In Chinese philosophy, the concept of yin – yang (simplified Chinese: 阴阳; traditional Chinese: 陰陽; pinyin: yīnyáng), which is often referred to in the West as “yin and yang”, literally meaning “dark and light”, is used to describe how polar opposites or seemingly contrary forces are interconnected and interdependent in the natural world, and how they give rise to each other in turn in relation to each other. The concept lies at the origins of many branches of classical Chinese science and philosophy, as well as being a primary guideline of traditional Chinese medicine, and a central principle of different forms of Chinese martial arts and exercise, such as baguazhang, taijiquan (t’ai chi), and qigong (Chi Kung) and of I Ching divination. Many natural dualities—e.g. dark and light, female and male, low and high, cold and hot, water and fire, earth and air—are thought of as manifestations of yin and yang (respectively).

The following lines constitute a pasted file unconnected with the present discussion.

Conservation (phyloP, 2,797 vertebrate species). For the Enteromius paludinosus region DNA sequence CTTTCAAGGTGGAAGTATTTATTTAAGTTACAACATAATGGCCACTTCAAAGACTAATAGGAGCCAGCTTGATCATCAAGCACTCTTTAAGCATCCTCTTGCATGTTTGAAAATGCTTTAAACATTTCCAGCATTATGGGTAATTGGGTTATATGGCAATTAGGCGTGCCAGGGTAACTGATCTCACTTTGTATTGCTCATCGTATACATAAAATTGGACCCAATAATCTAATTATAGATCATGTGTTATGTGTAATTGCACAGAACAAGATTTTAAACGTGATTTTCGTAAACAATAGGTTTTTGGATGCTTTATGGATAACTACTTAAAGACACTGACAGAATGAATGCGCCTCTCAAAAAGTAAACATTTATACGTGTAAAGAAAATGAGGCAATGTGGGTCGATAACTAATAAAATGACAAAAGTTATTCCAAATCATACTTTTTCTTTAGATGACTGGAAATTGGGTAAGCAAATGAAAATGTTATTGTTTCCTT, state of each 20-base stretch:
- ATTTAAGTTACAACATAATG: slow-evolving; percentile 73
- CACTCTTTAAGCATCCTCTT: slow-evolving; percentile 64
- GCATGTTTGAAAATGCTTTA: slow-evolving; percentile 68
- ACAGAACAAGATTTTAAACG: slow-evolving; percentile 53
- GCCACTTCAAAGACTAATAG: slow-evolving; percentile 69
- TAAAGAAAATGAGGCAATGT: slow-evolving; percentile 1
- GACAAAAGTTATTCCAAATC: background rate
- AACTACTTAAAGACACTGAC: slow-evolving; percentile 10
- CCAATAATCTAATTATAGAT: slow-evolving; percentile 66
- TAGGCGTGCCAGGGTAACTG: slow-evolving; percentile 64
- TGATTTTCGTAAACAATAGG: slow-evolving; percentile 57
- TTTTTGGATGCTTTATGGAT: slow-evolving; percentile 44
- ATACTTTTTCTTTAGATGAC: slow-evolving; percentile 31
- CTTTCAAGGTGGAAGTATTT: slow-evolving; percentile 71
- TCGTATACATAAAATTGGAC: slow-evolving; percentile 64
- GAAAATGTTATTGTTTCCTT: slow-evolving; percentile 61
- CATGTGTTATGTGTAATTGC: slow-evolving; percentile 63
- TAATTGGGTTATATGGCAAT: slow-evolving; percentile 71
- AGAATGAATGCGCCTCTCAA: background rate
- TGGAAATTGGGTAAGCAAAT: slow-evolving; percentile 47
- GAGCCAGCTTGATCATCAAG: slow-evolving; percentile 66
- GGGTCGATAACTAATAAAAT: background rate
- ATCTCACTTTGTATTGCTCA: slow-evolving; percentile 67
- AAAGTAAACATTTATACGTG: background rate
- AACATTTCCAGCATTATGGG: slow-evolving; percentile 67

Yin and yang are not opposing forces (dualities), but complementary opposites, unseen (hidden, feminine) and seen (manifest, masculine), that interact within a greater whole, as part of a dynamic system. Everything has both yin and yang aspects as light cannot exist without darkness and vice-versa, but either of these aspects may manifest more strongly in particular objects, and may ebb or flow over time. The concept of yin and yang is often symbolized by various forms of the Taijitu symbol, for which it is probably best known in western cultures
Compiled by : Hao Chen ( Harry )